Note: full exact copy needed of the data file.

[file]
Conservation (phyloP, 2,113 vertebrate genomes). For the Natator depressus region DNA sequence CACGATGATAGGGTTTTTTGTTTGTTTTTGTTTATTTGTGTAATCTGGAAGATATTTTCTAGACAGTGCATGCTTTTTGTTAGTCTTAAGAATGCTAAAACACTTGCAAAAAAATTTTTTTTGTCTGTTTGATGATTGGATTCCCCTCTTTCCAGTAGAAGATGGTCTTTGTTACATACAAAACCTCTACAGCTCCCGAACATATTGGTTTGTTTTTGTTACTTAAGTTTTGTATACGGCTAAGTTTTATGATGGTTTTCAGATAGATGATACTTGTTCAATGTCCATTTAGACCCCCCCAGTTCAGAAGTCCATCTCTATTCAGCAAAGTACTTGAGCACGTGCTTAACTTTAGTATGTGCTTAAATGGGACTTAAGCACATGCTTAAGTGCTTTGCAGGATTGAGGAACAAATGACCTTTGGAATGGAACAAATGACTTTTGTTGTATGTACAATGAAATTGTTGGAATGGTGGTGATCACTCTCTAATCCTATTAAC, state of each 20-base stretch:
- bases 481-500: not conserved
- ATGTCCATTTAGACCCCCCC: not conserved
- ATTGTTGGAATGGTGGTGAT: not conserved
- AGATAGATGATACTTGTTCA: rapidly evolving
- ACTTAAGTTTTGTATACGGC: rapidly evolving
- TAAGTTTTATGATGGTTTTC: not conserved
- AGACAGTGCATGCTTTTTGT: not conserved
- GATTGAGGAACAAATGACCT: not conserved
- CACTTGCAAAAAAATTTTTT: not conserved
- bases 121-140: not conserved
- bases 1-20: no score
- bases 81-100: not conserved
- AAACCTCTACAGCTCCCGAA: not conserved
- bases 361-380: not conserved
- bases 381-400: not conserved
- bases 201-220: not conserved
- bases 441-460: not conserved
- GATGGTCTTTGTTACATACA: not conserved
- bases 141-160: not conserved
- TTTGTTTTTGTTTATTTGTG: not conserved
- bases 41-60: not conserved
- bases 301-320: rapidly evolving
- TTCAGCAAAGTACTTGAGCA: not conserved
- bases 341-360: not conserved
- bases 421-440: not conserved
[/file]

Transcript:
Conservation (phyloP, 2,113 vertebrate genomes). For the Natator depressus region DNA sequence CACGATGATAGGGTTTTTTGTTTGTTTTTGTTTATTTGTGTAATCTGGAAGATATTTTCTAGACAGTGCATGCTTTTTGTTAGTCTTAAGAATGCTAAAACACTTGCAAAAAAATTTTTTTTGTCTGTTTGATGATTGGATTCCCCTCTTTCCAGTAGAAGATGGTCTTTGTTACATACAAAACCTCTACAGCTCCCGAACATATTGGTTTGTTTTTGTTACTTAAGTTTTGTATACGGCTAAGTTTTATGATGGTTTTCAGATAGATGATACTTGTTCAATGTCCATTTAGACCCCCCCAGTTCAGAAGTCCATCTCTATTCAGCAAAGTACTTGAGCACGTGCTTAACTTTAGTATGTGCTTAAATGGGACTTAAGCACATGCTTAAGTGCTTTGCAGGATTGAGGAACAAATGACCTTTGGAATGGAACAAATGACTTTTGTTGTATGTACAATGAAATTGTTGGAATGGTGGTGATCACTCTCTAATCCTATTAAC, state of each 20-base stretch:
- bases 481-500: not conserved
- ATGTCCATTTAGACCCCCCC: not conserved
- ATTGTTGGAATGGTGGTGAT: not conserved
- AGATAGATGATACTTGTTCA: rapidly evolving
- ACTTAAGTTTTGTATACGGC: rapidly evolving
- TAAGTTTTATGATGGTTTTC: not conserved
- AGACAGTGCATGCTTTTTGT: not conserved
- GATTGAGGAACAAATGACCT: not conserved
- CACTTGCAAAAAAATTTTTT: not conserved
- bases 121-140: not conserved
- bases 1-20: no score
- bases 81-100: not conserved
- AAACCTCTACAGCTCCCGAA: not conserved
- bases 361-380: not conserved
- bases 381-400: not conserved
- bases 201-220: not conserved
- bases 441-460: not conserved
- GATGGTCTTTGTTACATACA: not conserved
- bases 141-160: not conserved
- TTTGTTTTTGTTTATTTGTG: not conserved
- bases 41-60: not conserved
- bases 301-320: rapidly evolving
- TTCAGCAAAGTACTTGAGCA: not conserved
- bases 341-360: not conserved
- bases 421-440: not conserved